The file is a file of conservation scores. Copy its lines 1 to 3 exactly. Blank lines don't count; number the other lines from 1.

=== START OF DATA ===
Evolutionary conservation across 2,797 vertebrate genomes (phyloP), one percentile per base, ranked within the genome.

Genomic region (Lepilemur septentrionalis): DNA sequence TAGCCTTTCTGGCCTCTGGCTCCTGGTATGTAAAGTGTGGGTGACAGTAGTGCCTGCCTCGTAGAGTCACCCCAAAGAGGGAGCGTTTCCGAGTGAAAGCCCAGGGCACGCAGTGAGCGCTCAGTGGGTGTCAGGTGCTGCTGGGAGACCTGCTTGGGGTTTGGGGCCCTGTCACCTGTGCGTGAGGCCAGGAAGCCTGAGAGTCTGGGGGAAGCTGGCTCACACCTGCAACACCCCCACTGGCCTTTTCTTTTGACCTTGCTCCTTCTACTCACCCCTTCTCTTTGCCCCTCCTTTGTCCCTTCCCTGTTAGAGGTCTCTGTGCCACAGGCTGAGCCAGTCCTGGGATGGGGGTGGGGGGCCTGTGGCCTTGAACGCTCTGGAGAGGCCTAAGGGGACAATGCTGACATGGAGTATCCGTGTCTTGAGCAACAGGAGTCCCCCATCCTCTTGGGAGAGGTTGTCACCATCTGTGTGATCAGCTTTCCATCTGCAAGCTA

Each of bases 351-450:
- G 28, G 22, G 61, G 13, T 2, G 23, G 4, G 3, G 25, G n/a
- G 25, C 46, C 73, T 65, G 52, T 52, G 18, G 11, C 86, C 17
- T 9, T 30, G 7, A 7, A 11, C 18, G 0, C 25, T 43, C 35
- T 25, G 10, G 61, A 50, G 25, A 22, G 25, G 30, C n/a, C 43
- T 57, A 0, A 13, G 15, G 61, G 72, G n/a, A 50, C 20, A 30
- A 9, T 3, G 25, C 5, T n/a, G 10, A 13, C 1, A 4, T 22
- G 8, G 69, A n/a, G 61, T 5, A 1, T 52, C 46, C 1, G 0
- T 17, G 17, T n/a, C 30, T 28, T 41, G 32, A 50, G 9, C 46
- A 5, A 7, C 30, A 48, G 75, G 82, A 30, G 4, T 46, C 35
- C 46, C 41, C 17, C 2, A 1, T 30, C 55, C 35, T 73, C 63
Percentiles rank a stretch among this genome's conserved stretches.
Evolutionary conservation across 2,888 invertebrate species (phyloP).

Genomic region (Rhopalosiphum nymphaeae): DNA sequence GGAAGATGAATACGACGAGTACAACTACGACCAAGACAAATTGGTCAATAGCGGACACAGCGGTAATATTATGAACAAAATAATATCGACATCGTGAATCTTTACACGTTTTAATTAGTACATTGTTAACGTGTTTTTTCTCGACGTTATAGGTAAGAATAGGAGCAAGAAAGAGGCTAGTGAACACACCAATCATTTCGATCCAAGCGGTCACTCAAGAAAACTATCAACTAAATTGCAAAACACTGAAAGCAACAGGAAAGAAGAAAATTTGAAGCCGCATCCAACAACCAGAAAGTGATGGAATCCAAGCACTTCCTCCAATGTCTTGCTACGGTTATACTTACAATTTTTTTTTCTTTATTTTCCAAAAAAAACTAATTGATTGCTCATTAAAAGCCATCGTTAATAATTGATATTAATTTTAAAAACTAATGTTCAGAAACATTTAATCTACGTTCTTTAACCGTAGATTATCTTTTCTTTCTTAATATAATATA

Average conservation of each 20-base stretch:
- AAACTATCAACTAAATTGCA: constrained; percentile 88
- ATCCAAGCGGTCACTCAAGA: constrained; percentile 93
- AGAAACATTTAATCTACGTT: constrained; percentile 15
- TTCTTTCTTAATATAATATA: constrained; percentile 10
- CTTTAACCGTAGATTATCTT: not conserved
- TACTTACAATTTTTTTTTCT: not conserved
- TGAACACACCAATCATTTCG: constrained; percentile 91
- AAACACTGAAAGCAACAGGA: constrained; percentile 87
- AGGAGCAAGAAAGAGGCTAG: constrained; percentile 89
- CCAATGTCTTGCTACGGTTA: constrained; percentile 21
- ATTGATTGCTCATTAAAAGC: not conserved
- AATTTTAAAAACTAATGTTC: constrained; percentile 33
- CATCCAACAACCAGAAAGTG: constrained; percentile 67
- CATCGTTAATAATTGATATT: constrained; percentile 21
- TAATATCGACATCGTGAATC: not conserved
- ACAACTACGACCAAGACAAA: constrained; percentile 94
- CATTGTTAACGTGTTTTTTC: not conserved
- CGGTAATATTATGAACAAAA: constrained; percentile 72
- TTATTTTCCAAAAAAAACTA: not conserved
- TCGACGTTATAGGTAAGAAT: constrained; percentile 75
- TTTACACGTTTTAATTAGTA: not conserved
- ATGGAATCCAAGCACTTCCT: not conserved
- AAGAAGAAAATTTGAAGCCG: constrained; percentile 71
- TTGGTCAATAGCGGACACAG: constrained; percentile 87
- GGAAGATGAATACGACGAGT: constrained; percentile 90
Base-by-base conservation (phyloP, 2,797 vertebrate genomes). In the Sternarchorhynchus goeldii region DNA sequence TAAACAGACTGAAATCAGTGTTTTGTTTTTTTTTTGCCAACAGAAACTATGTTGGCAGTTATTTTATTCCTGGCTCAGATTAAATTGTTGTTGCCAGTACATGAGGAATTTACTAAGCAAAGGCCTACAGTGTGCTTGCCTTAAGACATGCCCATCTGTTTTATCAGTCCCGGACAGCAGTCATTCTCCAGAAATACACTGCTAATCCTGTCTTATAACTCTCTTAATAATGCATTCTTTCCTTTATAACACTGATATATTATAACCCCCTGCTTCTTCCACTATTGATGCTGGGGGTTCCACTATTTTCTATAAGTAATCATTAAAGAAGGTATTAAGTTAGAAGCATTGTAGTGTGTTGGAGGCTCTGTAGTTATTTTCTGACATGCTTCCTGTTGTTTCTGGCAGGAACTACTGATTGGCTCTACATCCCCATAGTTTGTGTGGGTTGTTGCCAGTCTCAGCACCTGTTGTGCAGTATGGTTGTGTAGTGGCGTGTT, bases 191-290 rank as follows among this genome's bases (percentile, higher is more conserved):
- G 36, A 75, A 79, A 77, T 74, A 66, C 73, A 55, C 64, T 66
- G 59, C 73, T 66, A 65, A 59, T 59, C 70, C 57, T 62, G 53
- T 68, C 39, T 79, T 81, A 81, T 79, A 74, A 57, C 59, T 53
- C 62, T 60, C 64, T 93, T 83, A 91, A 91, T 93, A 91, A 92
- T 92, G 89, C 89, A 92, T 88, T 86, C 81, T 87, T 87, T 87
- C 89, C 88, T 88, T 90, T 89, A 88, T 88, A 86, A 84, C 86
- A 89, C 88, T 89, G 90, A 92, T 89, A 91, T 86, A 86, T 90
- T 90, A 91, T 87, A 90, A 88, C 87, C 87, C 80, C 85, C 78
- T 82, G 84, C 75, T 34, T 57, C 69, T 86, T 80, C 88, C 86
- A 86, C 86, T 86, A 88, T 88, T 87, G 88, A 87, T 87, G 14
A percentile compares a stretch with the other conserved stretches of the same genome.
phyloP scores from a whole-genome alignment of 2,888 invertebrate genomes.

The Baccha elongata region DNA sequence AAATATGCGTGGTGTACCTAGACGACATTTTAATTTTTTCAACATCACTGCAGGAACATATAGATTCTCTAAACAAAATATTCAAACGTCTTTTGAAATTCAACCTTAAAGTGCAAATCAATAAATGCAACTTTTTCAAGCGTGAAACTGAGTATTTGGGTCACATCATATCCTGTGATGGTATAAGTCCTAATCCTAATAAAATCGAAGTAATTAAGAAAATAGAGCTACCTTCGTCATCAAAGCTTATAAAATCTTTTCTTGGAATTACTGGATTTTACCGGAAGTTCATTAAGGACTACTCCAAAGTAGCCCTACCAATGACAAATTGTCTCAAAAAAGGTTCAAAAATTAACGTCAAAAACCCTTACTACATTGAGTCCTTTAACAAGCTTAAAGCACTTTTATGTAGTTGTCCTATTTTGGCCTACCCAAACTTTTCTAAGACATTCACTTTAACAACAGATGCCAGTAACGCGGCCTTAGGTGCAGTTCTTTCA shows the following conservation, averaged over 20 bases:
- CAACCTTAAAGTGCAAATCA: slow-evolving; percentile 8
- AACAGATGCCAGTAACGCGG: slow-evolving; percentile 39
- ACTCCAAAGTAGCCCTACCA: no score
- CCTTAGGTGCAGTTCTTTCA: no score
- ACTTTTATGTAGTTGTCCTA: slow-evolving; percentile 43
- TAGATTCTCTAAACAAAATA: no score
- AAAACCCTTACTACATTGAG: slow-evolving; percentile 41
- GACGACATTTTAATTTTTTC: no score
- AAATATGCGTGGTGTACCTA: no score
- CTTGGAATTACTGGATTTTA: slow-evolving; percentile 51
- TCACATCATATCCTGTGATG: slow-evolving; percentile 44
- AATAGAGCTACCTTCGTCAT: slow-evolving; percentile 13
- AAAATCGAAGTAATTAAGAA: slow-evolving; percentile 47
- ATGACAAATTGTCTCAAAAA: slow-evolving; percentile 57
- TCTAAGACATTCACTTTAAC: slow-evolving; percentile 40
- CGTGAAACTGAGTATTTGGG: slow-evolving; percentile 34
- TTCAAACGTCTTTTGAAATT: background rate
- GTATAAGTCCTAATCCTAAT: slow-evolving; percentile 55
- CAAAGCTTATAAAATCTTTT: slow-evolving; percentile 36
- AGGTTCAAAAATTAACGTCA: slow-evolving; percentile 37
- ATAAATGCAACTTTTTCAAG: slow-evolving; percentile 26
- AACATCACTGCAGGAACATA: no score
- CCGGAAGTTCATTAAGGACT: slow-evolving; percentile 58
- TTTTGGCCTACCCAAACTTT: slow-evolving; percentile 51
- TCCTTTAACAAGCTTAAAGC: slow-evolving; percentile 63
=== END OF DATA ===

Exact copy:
Evolutionary conservation across 2,797 vertebrate genomes (phyloP), one percentile per base, ranked within the genome.

Genomic region (Lepilemur septentrionalis): DNA sequence TAGCCTTTCTGGCCTCTGGCTCCTGGTATGTAAAGTGTGGGTGACAGTAGTGCCTGCCTCGTAGAGTCACCCCAAAGAGGGAGCGTTTCCGAGTGAAAGCCCAGGGCACGCAGTGAGCGCTCAGTGGGTGTCAGGTGCTGCTGGGAGACCTGCTTGGGGTTTGGGGCCCTGTCACCTGTGCGTGAGGCCAGGAAGCCTGAGAGTCTGGGGGAAGCTGGCTCACACCTGCAACACCCCCACTGGCCTTTTCTTTTGACCTTGCTCCTTCTACTCACCCCTTCTCTTTGCCCCTCCTTTGTCCCTTCCCTGTTAGAGGTCTCTGTGCCACAGGCTGAGCCAGTCCTGGGATGGGGGTGGGGGGCCTGTGGCCTTGAACGCTCTGGAGAGGCCTAAGGGGACAATGCTGACATGGAGTATCCGTGTCTTGAGCAACAGGAGTCCCCCATCCTCTTGGGAGAGGTTGTCACCATCTGTGTGATCAGCTTTCCATCTGCAAGCTA

Each of bases 351-450: